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The Reason Clay Morrow Was Recast In Sons Of Anarchy

In the annals of small screen infamy, few characters have been quite as simultaneously adored, and reviled, as Sons of Anarchy's Clay Morrow. And the truth is, few characters have ever done so much to earn love and ire from a fan base. 

Given that Sons of Anarchy viewers are among the most fervent in the history of television, their passionate love-hate relationship with this man over his five season tenure as the head of the SAMCRO brotherhood isn't entirely unexpected, because even if he burned or bloodied every bridge he crossed on the show, he did so in Shakespearean fashion. But as far as adjectives go, "memorable" is a legitimate understatement regarding the work Ron Perlman delivered in the role. "Towering" is maybe a bit more accurate — possibly even "grandstanding." 

Whatever word you use, Perlman's portrayal of Clay Morrow is about as unforgettable as you can get, and it seems we almost never saw him on Sons of Anarchy at all.

Impossible as it is to imagine any actor other than Ron Perlman in the role of SAMCRO's baddest brother, another was indeed cast as Clay Morrow before Perlman played the part. Said actor even played the part when series creator Kurt Sutter and company shot the Sons of Anarchy pilot. That actor in question was none other than beloved supporting player Scott Glenn, perhaps best known for his roles in films like The Right Stuff (1983), Backdraft (1991) and The Silence of the Lambs (1991), and small screen offerings like HBO's The Leftovers and Netflix's Daredevil (where he played Stick).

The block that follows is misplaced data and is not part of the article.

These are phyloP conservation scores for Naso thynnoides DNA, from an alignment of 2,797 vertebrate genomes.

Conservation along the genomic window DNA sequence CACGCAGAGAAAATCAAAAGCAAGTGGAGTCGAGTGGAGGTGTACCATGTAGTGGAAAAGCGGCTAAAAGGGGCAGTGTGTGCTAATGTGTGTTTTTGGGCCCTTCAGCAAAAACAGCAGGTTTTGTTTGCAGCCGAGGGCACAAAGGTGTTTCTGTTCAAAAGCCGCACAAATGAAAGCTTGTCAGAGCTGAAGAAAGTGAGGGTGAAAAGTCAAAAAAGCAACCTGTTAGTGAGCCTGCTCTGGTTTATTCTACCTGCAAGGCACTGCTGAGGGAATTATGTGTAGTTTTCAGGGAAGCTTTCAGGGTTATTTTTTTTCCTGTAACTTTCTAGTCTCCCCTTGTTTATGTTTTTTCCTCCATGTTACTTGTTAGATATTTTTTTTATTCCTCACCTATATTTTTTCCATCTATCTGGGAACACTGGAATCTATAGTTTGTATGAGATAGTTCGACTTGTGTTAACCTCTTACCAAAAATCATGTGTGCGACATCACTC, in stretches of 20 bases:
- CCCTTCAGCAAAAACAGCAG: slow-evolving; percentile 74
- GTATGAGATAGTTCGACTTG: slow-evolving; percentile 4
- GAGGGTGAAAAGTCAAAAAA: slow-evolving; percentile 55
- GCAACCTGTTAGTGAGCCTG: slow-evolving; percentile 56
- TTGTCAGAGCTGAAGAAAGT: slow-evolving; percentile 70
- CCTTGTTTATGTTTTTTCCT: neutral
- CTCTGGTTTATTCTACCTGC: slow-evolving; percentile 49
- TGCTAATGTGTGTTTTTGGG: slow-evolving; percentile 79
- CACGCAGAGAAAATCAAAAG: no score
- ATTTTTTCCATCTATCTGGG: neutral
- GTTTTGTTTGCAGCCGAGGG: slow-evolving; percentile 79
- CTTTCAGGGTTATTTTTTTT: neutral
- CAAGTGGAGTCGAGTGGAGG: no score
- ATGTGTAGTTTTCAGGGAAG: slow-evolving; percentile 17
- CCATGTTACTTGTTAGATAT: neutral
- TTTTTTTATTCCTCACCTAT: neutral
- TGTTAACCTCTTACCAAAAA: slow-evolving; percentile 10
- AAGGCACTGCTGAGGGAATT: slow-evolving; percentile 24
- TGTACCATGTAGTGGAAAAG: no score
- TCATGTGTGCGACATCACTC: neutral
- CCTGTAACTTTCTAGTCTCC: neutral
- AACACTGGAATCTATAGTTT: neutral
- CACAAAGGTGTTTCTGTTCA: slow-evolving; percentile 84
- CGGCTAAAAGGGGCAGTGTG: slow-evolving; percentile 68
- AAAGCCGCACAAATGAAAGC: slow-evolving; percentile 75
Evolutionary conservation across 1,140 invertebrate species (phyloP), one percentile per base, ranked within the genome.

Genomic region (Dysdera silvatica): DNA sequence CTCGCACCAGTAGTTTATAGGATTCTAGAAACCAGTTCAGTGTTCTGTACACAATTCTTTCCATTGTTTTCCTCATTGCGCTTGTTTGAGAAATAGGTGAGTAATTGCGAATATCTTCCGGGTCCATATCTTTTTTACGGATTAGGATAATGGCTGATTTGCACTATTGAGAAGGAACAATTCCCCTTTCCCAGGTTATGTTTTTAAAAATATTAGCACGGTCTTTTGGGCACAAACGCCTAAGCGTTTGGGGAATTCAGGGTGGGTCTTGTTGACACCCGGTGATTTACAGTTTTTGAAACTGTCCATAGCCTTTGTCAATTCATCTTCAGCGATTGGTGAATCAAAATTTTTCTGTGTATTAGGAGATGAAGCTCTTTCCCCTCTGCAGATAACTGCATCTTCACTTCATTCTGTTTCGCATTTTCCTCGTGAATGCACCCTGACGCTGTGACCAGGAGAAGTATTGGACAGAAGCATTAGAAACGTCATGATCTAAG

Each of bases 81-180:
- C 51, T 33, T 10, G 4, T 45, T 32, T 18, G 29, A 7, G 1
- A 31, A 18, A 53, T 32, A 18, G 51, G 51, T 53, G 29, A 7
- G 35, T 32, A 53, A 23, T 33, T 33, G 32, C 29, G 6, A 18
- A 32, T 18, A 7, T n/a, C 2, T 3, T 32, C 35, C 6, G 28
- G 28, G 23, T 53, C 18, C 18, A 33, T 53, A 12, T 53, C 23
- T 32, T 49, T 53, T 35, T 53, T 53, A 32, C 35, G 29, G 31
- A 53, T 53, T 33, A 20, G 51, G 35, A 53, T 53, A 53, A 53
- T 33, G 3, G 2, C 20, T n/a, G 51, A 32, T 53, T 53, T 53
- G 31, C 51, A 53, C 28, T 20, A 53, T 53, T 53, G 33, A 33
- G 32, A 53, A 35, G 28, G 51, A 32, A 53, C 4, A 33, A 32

Glenn's Sons of Anarchy tenure didn't last beyond the pilot episode, however. And if you want to know why, well, it depends on who you talk to. Ultimately, it seems Glenn just didn't go big enough for the role.

That Sons of Anarchy recast is a tale of two Clays

For the record, there's no ill-will between Scott Glenn and either Sons of Anarchy creator Kurt Sutter, or the actor who replaced him. In fact, during a 2015 interview with The A.V. Club, Glenn praised Sutter's work before admitting he was relieved SOA didn't work out.

"I think he's a really good writer [Sutter], so this is no reflection on him. It was ultimately probably one of the better things that could've happened to me. Because of how long the series ran, and because, you know, if you're going to be in a series and it has commercial breaks...people say, 'Oh, there's a difference between cable and network,' and my response to that is, 'No, there's a difference between sponsored and not sponsored.' Non-sponsored is a degree of free air that you're breathing that sponsored doesn't give you. They don't take a break every 15 minutes to try and sell you Tylenol."

Perlman addressed the SOA cast shakeup to NPR's Terry Gross the same year, throwing some love towards Glenn, while admitting he might've had an inside read on how Sutter wanted the role of Morrow to be played.

"The original actor is a brilliant actor. I'm a huge fan of his. But he's a very subtle guy. And he has a very kind of a quiet, understated presence about him, which, in terms of this particular guy, Clay Morrow, they were looking for way more dynamic. They were looking for higher highs and lower lows [...] So I understood going into it that, you know — that they were looking for a more operatic version of this guy."

Thankfully, this is one of those rare Hollywood scenarios where everyone involved more or less got what they wanted. And yes, that even includes Sons of Anarchy fandom.